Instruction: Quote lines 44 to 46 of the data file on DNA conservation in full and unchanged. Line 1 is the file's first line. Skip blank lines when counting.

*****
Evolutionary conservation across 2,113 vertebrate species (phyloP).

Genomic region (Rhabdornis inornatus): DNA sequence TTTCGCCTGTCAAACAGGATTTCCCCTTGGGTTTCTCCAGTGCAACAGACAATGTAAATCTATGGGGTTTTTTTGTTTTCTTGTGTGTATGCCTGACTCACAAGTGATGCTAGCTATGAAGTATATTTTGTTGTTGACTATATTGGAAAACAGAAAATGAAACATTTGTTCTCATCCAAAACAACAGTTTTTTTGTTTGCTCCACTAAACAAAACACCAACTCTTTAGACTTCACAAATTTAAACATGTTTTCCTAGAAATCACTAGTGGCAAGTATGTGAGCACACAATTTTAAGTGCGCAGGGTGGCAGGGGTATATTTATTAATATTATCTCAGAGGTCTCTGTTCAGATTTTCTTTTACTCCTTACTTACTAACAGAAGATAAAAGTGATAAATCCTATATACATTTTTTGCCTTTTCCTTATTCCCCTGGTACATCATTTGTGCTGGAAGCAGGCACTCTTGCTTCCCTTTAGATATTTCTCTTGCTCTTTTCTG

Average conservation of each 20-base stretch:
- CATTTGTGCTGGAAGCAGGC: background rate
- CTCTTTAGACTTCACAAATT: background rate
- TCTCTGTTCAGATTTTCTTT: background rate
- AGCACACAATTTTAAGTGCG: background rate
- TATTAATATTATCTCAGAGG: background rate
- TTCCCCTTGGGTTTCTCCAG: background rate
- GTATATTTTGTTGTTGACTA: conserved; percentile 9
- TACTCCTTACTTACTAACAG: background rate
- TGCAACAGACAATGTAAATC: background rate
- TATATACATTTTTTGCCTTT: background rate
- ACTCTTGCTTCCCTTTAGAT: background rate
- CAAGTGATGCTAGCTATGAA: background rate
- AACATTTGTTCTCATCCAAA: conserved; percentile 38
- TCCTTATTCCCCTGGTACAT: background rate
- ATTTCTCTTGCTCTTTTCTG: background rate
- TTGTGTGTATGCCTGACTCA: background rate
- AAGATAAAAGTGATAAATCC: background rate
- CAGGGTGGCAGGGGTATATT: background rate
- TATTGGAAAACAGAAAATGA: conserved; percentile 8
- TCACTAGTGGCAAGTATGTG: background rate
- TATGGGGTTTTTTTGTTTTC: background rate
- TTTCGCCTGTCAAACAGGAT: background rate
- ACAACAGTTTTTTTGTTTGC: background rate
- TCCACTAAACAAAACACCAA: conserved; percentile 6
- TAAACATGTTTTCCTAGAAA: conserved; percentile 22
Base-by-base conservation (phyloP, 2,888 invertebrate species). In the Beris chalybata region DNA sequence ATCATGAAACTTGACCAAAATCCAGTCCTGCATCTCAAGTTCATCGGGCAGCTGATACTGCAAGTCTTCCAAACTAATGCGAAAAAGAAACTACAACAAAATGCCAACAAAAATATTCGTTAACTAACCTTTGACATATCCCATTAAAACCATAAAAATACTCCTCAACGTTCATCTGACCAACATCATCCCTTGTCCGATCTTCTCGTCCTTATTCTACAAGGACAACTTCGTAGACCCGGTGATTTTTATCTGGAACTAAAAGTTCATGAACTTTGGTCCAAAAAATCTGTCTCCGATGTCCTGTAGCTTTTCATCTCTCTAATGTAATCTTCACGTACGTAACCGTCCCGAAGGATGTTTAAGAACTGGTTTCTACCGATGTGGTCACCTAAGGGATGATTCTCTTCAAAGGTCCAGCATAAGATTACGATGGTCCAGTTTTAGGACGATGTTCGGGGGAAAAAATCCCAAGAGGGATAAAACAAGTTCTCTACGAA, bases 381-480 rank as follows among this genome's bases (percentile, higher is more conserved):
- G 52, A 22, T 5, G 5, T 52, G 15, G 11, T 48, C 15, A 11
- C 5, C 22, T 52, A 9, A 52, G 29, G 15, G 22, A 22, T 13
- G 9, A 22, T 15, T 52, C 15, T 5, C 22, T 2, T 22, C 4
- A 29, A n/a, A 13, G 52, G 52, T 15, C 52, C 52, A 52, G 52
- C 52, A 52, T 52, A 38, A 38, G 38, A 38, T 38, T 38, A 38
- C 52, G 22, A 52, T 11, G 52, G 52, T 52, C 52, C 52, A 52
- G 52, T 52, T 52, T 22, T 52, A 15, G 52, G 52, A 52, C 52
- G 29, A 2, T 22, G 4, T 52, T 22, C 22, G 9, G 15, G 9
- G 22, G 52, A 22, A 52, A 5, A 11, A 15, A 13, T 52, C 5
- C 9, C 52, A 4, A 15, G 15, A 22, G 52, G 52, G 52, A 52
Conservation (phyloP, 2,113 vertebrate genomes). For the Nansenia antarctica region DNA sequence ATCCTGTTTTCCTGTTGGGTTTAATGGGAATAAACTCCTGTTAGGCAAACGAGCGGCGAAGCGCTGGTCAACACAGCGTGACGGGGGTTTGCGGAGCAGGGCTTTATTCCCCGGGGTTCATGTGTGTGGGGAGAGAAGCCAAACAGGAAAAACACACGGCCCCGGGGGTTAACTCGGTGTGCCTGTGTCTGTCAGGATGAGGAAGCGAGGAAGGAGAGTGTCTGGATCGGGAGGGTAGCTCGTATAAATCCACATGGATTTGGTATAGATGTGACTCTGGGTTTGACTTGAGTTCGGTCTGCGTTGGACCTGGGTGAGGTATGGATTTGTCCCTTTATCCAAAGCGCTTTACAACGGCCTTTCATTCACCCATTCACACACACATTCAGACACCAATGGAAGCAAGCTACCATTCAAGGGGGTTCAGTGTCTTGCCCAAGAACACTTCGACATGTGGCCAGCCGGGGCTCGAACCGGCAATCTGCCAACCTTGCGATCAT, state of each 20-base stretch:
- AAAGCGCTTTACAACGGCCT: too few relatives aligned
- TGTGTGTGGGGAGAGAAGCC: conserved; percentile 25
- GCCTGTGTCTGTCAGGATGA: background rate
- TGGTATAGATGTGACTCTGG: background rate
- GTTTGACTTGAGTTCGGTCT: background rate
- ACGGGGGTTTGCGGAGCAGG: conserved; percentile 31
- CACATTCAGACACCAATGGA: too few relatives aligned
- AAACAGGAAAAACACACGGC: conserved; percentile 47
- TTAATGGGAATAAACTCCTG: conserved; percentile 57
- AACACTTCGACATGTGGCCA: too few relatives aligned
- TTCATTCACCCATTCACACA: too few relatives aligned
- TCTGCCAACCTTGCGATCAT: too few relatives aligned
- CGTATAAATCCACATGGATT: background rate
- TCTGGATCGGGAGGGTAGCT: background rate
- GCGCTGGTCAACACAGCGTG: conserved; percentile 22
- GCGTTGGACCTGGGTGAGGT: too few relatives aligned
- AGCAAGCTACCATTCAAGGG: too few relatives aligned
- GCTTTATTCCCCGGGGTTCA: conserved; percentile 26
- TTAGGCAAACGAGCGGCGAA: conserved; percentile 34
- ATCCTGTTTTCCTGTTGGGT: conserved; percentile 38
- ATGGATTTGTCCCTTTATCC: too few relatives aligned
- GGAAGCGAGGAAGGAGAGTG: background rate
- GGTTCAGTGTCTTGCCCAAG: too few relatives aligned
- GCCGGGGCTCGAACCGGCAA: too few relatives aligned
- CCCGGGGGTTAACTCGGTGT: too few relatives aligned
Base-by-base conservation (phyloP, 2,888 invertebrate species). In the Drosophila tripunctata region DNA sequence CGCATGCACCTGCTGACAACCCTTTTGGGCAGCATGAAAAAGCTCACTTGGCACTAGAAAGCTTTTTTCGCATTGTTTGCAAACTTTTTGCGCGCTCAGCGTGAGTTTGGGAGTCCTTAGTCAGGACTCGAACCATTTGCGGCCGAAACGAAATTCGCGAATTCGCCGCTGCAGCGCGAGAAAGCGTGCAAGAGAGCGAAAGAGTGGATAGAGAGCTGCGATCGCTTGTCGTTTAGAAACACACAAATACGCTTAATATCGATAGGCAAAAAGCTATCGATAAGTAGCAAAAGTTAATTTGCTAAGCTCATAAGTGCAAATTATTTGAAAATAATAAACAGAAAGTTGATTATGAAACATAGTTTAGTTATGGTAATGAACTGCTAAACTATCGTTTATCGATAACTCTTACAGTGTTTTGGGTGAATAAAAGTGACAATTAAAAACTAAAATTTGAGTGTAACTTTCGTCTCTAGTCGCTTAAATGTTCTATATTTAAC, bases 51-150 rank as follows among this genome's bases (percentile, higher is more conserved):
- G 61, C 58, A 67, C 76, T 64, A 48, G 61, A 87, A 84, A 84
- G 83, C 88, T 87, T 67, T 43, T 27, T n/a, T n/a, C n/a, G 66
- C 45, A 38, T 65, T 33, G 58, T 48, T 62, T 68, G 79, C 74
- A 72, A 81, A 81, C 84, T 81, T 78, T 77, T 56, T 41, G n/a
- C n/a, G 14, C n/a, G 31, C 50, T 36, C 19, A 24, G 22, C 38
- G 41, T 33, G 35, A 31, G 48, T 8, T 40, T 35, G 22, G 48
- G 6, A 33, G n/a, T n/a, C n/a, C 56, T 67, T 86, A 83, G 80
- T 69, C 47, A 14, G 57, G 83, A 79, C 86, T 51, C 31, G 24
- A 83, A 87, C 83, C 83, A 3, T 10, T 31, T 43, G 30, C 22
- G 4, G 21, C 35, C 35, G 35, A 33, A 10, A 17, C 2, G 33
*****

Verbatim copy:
- TGGTATAGATGTGACTCTGG: background rate
- GTTTGACTTGAGTTCGGTCT: background rate
- ACGGGGGTTTGCGGAGCAGG: conserved; percentile 31